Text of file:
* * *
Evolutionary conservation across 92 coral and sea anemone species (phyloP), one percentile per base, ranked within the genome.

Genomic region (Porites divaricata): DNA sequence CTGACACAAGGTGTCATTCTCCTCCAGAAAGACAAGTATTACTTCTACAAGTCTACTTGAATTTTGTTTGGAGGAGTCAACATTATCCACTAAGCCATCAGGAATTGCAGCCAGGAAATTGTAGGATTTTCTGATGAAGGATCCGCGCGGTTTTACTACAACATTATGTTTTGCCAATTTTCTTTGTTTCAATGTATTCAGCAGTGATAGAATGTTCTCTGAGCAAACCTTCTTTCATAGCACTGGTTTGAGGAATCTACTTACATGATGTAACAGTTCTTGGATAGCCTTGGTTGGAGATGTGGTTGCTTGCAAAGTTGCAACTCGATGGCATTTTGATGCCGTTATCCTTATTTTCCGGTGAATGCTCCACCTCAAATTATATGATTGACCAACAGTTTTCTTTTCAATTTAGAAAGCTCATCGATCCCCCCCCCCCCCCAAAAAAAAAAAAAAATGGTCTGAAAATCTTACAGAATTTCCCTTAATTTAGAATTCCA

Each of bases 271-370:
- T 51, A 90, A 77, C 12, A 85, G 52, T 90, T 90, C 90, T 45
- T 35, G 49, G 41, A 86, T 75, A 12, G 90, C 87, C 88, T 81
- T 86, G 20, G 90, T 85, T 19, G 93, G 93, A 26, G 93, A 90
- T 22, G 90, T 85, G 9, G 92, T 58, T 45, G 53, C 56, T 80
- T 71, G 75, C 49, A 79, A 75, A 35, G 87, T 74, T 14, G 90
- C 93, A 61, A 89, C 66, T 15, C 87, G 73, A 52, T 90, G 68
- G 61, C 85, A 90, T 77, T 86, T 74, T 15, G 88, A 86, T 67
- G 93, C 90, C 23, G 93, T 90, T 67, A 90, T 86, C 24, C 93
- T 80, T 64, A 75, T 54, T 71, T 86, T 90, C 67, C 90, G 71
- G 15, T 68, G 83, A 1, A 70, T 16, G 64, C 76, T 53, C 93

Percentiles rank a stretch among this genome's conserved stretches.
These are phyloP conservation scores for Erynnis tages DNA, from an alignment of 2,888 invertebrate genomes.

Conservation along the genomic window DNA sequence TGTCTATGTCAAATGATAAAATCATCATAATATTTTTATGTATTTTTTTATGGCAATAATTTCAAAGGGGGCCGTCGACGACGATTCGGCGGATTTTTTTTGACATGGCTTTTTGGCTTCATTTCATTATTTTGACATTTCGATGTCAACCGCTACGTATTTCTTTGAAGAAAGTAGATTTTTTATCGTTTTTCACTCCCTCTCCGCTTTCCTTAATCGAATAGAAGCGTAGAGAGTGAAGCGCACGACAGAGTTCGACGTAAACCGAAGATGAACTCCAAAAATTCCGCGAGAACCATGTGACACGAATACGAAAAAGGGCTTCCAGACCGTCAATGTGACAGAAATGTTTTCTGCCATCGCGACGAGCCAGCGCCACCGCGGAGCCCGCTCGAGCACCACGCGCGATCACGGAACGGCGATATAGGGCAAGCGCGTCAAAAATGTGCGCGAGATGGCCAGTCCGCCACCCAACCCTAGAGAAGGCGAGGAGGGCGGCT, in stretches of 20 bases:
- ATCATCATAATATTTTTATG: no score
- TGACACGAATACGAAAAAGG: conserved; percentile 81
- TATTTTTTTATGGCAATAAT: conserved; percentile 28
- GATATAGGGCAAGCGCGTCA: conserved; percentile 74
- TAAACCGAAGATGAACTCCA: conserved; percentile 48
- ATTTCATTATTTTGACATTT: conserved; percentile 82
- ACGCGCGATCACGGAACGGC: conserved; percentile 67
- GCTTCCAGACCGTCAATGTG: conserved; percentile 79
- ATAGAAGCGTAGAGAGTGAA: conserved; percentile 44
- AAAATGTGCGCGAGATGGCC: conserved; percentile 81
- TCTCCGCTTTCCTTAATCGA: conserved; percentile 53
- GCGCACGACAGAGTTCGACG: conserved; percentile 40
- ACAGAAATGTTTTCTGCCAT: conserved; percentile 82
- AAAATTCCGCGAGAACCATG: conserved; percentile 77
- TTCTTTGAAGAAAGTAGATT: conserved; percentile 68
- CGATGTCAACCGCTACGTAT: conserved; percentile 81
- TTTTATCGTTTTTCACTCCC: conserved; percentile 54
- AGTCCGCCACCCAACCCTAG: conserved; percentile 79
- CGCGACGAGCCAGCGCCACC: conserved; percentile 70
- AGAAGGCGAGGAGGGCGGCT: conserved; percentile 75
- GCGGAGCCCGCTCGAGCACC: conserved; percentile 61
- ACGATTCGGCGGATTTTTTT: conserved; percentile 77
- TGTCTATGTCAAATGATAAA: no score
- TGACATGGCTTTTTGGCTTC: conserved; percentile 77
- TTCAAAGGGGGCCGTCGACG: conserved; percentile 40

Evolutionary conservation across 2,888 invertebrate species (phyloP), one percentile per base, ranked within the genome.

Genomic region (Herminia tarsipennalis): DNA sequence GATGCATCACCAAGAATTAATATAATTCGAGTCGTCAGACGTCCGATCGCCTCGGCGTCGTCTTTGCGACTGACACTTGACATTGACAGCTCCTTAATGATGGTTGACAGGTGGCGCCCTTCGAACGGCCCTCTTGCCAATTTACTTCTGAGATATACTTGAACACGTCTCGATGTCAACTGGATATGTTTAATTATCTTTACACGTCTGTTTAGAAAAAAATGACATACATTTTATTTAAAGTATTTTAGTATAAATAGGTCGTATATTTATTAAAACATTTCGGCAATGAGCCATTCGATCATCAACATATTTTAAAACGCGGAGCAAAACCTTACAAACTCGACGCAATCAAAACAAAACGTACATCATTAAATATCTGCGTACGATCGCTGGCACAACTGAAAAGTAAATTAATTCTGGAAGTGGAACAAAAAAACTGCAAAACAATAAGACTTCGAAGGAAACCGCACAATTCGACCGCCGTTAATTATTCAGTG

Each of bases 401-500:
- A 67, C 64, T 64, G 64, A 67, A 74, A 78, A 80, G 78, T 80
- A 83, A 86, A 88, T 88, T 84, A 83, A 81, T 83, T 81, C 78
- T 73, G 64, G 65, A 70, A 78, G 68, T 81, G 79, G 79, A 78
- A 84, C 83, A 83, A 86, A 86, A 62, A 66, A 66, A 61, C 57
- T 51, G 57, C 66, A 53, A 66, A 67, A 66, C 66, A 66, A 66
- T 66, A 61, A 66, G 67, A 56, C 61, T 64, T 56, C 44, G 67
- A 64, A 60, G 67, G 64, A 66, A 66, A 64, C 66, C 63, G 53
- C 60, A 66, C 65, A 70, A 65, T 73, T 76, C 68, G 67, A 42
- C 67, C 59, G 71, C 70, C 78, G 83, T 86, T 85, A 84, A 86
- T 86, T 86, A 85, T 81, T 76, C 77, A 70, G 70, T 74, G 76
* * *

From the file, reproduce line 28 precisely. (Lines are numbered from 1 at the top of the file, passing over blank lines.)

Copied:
- GCGCACGACAGAGTTCGACG: conserved; percentile 40